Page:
I believe that a person experiences a fundamental change as the result of divorce. The change is for better or worse; the person having the experience defines what “better” and “worse” mean in this context. My job is to do what I can to prevent the legal aspects of the divorce from corrupting the psychological process. My role is largely educational. It is not the lawyer’s job to attempt to affect the psychological experience of the client. We do our best work when we are able to get out of the way.

It’s not for me to help any client become better; that’s not the kind of advice or information I’ve been trained to provide. And yet, during the last 35 years, I’ve been motivated by the nature of my work to notice resources and activities that might help people with their personal evolution primarily because I find it useful for my own.

This is particularly true because of the still-accelerating explosion of information available through the Internet; websites, webinars, blogs and webzines all provide a wealth of information. While disinclined to discuss any of the things that follow in this and in subsequent letters directly with clients, my observations might be useful to some who encounters them impersonally — such as by reading about them in an online newspaper like Noozhawk.

One way to work on becoming a different/bigger/better person is to search for new information so that you will not only be “better,” but you will also be “smarter.” Listening to current and archived podcasts is one way to expose yourself to the latest information with the least amount of personal effort. There are thousands of available podcasts that you can listen to from your computer or portable device.

In subsequent letters I’ll describe and endorse three podcasts. The first is one of the 440 programs produced by the BBC, and it is so successful that it serves as the gold standard for other podcasts. It is called In Our Time, and its creator, Melvyn Bragg, is a prototype for the ideal podcaster. Each program addresses a single topic with the help of an expert panel of three university professors. Using sets of questions carefully constructed for each guest academic, Bragg educates his audience by seeming to educate himself. He poses single questions to a specific professor and politely insists on an answer he believes will be comprehensible to his audience.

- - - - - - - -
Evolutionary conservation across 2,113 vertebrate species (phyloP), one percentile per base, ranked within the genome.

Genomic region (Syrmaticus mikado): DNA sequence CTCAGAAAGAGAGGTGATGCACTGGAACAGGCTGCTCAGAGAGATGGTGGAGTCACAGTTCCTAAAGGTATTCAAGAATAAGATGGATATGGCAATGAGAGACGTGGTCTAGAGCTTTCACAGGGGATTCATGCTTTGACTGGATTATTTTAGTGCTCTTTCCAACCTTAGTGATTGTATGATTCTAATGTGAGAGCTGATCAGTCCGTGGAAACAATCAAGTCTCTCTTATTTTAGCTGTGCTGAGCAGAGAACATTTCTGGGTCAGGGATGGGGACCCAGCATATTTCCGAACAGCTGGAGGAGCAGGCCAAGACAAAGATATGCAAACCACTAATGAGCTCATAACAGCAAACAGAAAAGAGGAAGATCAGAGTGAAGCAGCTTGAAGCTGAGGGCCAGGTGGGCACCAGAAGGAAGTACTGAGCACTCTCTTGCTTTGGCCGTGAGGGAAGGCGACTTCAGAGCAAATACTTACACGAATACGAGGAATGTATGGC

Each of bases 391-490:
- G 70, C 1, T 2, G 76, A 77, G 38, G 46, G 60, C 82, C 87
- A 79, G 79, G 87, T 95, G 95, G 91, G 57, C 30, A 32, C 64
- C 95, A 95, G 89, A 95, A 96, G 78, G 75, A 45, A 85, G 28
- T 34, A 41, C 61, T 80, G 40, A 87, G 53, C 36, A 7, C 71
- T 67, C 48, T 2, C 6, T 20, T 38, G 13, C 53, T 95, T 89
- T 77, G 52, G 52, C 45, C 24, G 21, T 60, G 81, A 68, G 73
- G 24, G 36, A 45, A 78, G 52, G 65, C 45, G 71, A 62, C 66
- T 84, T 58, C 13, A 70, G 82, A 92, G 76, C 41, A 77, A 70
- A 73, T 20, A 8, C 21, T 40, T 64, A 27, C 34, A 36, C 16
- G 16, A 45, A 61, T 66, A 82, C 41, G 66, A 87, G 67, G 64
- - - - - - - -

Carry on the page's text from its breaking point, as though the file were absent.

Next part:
In the next letter I’ll provide further description of how In Our Time works. For now, it’s sufficient to say that its mission is to share information about topics typically the subject of academic attention.

In coming letters I’ll describe two other podcasts that seek to do more than provide their audiences with fresh information and ideas. The first of these two programs endeavors to gather the most recent and relatively reliable information on how we think. The second goes even further; it seeks to help us understand that ours is not the only way to think, how different styles of thought might be better for achieving our own objectives, and how we can change mental habits of a lifetime.

Your friend,

— Brian H. Burke is a certified family law specialist practicing family law and mediation in Santa Barbara. A researcher and educator in the field of divorce and family conflicts, he is also the creator of the Legal Road Map™. Click here for more information, call 805.965.2888 or e-mail Click here to read previous columns. The opinions expressed are his own.